Israel's demographic time bomb
Looking back on Israel's victorious 1967 war with its Arab neighbors, Prime Minister Golda Meir said, "We can forgive you for killing our children, but we can never forgive you for forcing us to kill your children."
That feeling of sympathy is absent today as Israelis lash back at the Palestinians with increasing harshness and increasing fatalism about the future of the Jewish state. The end is nowhere in sight.
The call for seven days of peace as a prelude to negotiation has become a sad joke. In one poll, two-thirds of Israelis said they no longer believed that peace is possible. The hope engendered by the Arafat-Rabin-Peres handshake with President Clinton on the White House lawn eight years ago - that Israel would take its place in a peaceful, regional community - is dashed for the foreseeable future. Israel will be maintaining itself in a hostile region, and now without the all-out American support it enjoyed as a free-world bulwark against Soviet clients.
Israel is threatened by not only Hamas bombs, but by a silent demographic offensive. A report last month through the Knesset, Israel's parliament, said that in the whole area west of the Jordan - including Israel, the West Bank, and Gaza - Jews last year represented 50.5 percent of the population; the Arabs, 49.5 percent.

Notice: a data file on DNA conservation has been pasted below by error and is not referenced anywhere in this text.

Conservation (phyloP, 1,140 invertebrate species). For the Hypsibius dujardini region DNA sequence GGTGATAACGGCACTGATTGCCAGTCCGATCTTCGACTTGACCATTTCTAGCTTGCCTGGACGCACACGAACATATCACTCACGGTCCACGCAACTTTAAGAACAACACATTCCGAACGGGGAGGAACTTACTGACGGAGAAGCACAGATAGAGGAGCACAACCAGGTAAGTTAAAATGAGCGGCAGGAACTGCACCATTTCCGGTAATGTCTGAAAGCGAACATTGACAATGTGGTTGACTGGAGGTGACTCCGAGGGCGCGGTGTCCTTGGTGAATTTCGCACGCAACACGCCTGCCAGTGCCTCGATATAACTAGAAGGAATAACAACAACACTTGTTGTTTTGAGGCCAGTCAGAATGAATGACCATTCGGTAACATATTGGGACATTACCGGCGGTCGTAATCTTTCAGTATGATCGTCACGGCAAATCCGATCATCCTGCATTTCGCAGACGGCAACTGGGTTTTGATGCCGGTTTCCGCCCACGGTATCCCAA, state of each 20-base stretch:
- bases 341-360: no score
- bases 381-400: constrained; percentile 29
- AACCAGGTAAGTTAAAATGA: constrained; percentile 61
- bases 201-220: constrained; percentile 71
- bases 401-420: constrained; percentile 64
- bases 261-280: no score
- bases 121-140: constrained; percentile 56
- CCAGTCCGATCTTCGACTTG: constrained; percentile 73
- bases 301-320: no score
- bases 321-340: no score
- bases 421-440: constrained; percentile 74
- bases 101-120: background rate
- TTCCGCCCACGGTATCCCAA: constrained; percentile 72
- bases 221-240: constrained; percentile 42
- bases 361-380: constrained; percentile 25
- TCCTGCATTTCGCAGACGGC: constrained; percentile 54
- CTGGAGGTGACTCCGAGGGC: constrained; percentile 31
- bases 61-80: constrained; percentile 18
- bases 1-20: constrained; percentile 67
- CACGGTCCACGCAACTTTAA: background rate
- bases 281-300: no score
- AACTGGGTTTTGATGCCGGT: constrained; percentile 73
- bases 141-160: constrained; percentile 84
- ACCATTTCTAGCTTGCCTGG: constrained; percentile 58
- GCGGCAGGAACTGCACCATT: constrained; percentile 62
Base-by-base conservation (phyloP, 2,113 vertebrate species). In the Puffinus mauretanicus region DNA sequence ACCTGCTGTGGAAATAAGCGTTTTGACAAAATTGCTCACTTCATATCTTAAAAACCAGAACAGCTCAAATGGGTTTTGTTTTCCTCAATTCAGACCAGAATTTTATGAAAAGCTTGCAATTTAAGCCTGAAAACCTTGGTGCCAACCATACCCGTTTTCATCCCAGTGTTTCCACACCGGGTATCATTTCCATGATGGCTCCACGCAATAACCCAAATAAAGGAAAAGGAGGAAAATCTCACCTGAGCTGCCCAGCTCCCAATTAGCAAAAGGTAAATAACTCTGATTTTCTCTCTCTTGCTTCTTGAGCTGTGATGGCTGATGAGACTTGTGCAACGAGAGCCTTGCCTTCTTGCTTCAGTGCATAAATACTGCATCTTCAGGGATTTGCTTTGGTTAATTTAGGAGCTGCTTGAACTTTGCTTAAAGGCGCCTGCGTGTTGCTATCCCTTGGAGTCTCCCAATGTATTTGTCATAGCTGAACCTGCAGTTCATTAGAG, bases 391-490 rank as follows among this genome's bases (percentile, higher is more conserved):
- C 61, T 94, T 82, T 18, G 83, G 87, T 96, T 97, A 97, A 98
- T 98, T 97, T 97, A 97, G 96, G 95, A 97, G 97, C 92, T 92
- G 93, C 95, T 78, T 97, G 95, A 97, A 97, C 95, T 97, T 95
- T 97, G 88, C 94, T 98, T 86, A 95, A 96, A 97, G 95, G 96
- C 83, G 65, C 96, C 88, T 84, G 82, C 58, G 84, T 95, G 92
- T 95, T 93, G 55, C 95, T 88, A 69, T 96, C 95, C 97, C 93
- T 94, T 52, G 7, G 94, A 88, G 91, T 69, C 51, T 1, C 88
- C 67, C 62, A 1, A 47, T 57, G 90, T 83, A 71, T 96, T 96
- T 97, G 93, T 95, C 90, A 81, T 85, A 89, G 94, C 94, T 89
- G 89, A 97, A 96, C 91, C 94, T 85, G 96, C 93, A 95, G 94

Testifying before the Knesset Foreign Affairs and Defense Committee, Prof. Arnon Sofer of Haifa University projected that with their higher birthrate, Arabs would constitute 58 percent of this population by the year 2020 and Jews, 42 percent. Without final borders and a clear separation between states, he said Israel faces an existential crisis.
One can imagine Israel under international criticism like South Africa, a minority ruling a majority. Professor Sofer testified that unless the demographic problem is solved, "our country is finished in 17 years, and there will be a collapse."
What is the answer to save the Jewish state? Imposing a wall of separation is probably not feasible. The long-term answer, of course, is an agreement to establish a Palestinian state. And that brings us back to the current crisis.
Daniel Schorr is a senior news analyst for National Public Radio.